Meyers Leonard on Daniel Orton Takedown: 'I Lost My Balance'

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Meyers Leonard on Daniel Orton Takedown: 'I Lost My Balance'
Howard Smith-USA TODAY Sports
Things got rather physical between Meyers Leonard and Daniel Orton last Saturday.

As the Portland Trail Blazers routed the Philadelphia 76ers, tempers flared up between Meyers Leonard and Daniel Orton. Leonard threw Orton to the floor and was ejected. He later said he was surprised by the referees' decision seeing how he simply lost his balance and happened to fall on top of Orton.

Seriously?

I mean, let's take a look at the action. You be the judge: Does this look like someone “losing his balance?”

It seems pretty obvious that Leonard used his entire body weight and a lot of momentum to throw his opponent to the ground. Someone losing his balance usually falls down—and if he happens to hold on to the opponent and drag him down to avoid leaving him open under the basket, that player will end up on top of him.

I get it, there is a lot of tough love close to the basket.

And when you look closely at the replay, you can see Orton grabbing and spinning Leonard on the pass at the other end of the floor and not getting called for it.

We have seen lots of scuffles between big men simply because they are prone to a lot of physical contact each and every trip down the floor.

An elbow in the rib cage here, a knee on the thigh there, pinching, pulling, pushing, shoving and whatever dirty tricks the referees don't catch.

Big men do have a tough life in the paint and need to have thick skin.

Just look at Shaquille O'Neal and how hard he was hacked all his career. A lot of the times referees wouldn't blow the whistle and the big guy simply took the punishment.

Andrew D. Bernstein/Getty Images
Shaq took a lot of punishment inside the paint.

It is surprising, really, that he didn't explode more often than he did. Most of the times he walked away in a calm demeanor. He wouldn't show an opponent that something got to him.

It was a mind game.

Shaq, of course, also had the body for it.

Meyers Leonard, on the other hand, is definitely more fragile and will feel the punishment much more that comes with his position. Also, he quite simply isn't as intimidating as Shaq was.

Opposing centers surely took into account what Superman could do to them if they angered him too much. At least those with some brains and the ability to imagine broken jaw bones did.

Doug Pensinger/Getty Images
Life inside the paint is for real men only. Choir boys need not apply.

Admittedly, Daniel Orton certainly isn't a choir boy. If he was, he'd be in the wrong business.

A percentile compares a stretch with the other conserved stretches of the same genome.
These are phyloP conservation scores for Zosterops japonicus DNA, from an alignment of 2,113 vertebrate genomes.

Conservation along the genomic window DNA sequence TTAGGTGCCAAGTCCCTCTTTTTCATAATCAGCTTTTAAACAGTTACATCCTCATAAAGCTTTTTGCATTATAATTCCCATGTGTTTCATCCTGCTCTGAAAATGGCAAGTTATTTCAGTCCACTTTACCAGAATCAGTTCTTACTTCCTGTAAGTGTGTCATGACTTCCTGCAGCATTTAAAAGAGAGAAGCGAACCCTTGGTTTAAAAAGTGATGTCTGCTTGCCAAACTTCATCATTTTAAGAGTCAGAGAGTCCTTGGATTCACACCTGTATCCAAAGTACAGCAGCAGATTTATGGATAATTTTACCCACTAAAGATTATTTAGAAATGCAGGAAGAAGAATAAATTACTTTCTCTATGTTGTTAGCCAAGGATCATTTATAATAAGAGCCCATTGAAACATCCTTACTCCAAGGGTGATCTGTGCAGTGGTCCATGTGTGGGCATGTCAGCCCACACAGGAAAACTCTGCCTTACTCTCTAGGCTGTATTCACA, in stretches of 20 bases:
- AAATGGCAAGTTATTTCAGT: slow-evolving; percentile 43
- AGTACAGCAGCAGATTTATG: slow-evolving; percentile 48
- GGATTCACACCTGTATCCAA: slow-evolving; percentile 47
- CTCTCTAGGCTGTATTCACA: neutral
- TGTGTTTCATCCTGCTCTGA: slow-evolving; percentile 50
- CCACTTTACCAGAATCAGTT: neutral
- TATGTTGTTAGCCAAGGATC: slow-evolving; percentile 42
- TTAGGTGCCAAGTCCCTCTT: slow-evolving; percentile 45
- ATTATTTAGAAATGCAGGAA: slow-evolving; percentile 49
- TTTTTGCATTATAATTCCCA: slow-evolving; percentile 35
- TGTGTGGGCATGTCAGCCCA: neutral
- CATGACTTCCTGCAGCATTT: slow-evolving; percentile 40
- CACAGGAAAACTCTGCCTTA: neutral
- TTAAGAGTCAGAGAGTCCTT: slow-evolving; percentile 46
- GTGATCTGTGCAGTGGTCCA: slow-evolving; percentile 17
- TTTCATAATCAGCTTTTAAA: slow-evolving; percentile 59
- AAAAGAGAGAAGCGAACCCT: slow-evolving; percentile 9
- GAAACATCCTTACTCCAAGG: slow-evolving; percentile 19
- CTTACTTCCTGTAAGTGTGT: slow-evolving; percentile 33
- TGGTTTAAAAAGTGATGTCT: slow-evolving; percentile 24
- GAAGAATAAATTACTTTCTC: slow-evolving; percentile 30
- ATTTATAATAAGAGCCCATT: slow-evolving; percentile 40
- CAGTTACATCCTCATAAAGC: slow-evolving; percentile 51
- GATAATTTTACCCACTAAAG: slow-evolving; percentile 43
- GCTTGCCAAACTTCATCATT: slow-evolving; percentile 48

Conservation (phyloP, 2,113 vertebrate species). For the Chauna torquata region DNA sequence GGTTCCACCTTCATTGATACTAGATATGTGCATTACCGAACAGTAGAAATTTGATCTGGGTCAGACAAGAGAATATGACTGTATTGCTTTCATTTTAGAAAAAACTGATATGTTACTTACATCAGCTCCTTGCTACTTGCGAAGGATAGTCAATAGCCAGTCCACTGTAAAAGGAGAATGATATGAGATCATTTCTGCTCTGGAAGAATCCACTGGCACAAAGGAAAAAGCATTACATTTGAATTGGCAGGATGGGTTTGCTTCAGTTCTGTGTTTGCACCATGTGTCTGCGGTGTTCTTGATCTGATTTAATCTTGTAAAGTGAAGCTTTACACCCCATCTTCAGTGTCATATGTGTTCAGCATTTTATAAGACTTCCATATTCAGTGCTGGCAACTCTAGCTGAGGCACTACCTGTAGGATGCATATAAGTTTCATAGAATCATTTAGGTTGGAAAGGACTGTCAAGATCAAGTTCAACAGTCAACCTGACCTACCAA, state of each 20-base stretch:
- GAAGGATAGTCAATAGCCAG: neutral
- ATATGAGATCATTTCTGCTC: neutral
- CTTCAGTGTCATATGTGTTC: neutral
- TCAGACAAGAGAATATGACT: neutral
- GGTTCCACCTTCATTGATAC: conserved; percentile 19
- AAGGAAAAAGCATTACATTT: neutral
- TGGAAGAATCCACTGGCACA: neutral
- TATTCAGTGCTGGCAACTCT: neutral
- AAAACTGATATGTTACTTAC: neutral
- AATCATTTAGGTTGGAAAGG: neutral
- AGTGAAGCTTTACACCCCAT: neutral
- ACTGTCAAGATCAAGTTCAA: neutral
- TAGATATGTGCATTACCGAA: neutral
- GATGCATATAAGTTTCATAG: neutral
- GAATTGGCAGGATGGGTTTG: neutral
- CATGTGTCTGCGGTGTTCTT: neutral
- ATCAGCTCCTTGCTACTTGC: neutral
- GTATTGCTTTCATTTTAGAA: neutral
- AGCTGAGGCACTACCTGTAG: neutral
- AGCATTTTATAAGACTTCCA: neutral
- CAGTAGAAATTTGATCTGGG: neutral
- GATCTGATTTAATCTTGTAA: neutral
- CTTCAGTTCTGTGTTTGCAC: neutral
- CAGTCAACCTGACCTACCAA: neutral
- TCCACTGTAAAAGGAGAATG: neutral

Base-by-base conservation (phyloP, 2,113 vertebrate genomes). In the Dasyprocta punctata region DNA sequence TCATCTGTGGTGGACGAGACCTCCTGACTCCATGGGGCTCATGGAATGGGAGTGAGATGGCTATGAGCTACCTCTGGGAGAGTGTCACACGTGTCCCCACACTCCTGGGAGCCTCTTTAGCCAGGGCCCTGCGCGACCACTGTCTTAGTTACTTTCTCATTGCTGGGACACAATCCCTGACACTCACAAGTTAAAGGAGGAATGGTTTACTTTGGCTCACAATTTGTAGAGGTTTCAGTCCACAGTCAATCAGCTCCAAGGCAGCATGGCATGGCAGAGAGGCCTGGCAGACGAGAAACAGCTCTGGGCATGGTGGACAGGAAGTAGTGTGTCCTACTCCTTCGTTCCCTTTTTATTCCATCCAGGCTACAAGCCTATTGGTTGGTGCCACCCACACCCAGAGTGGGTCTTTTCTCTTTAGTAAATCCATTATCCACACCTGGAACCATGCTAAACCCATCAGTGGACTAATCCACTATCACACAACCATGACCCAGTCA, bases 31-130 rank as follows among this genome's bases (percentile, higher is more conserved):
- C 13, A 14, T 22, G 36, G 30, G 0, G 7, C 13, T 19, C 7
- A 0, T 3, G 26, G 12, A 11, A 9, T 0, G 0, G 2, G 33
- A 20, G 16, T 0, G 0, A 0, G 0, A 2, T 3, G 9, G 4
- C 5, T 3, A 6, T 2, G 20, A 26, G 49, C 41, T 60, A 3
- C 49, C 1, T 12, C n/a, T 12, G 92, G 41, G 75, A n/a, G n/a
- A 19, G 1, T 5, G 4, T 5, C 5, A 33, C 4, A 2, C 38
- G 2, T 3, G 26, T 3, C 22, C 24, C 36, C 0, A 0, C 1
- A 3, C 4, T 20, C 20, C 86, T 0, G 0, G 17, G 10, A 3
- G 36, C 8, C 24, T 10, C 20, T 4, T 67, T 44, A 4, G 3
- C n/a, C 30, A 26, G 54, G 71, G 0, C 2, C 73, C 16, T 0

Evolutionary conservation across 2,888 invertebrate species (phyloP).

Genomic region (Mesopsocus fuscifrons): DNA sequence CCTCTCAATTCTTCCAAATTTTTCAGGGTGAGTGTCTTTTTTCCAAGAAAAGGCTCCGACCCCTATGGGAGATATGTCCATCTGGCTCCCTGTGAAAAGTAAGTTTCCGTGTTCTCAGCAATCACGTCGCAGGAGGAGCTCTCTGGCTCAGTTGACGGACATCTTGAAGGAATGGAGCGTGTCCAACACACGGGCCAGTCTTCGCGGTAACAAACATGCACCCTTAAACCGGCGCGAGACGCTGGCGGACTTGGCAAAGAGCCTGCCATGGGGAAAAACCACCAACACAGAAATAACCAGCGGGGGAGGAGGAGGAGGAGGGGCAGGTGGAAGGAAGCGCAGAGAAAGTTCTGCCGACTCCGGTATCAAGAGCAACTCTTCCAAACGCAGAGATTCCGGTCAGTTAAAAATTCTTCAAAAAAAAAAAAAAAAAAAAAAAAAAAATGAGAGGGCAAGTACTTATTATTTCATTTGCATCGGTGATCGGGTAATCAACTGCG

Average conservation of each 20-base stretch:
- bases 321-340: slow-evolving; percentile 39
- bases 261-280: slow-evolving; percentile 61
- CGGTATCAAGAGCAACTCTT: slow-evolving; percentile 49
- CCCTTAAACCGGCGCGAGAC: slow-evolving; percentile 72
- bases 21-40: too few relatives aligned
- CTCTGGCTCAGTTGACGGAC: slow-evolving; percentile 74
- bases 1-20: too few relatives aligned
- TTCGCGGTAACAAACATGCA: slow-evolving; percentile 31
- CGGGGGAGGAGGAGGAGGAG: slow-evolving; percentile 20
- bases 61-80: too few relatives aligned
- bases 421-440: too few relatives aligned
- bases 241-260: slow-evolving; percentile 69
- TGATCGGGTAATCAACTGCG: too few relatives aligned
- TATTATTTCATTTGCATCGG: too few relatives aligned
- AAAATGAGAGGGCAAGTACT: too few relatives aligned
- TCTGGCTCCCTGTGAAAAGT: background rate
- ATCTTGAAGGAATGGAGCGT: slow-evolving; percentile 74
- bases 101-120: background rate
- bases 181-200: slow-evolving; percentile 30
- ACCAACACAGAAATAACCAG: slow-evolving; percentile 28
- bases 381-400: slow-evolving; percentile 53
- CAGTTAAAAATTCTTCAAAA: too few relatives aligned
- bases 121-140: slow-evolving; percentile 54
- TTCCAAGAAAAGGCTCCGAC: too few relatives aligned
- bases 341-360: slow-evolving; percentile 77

Looking at how both fought for position on various occasions during that game, it was obvious that Philly's big guy didn't shy away from physical contact. And why should he?

Maybe he dealt out more than Leonard, maybe he didn't—as long as the refs don't blow the whistle, you do whatever needs to be done to get your team and yourself an advantage.

Let's agree, Leonard's frustration probably had some justification to it.

Yet, his decision to throw Orton to the floor like a wrestler was over the top and had nothing to do with a regular basketball play. Neither did Orton's reaction to elbow him in the face in retaliation.

Do you believe Leonard's story about losing his balance?

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But, just like Leonard's frustration, the Sixer's anger at that moment had some justification to it.

Both got ejected for valid reasons.

However, Leonard claiming “I kind of lost my balance” instead of manning up and admitting to what he did looks weak. Instead he should say, “I lost it (and I don't mean the balance) and made a bad move. My bad.”

Heck, if he doesn't care about potential fines, he could even say, "I did what I had to do. I am taking up martial arts now, so I can do it more efficiently next time." No, I don't suggest he actually says that. I am having my sarcastic day of the month.

Instead, he tried to justify “losing his balance” by telling reporters that Orton had elbowed him in the chest and face on previous occasions and in general played rather physically, getting away with a lot. Why would I even try to justify something that I obviously, according to my balance story, had no influence on?

Shaq never portrayed himself as the victim. If he lost his temper, he stood by it. He also made it clear that if any other player would try dirty tricks on him, he would do it again.

Usually, opposing centers got the message and were smart enough not to cross that line. The message Meyers Leonard sent with his interview is that you can frustrate and provoke him.

Guess who will get hassled next time around.

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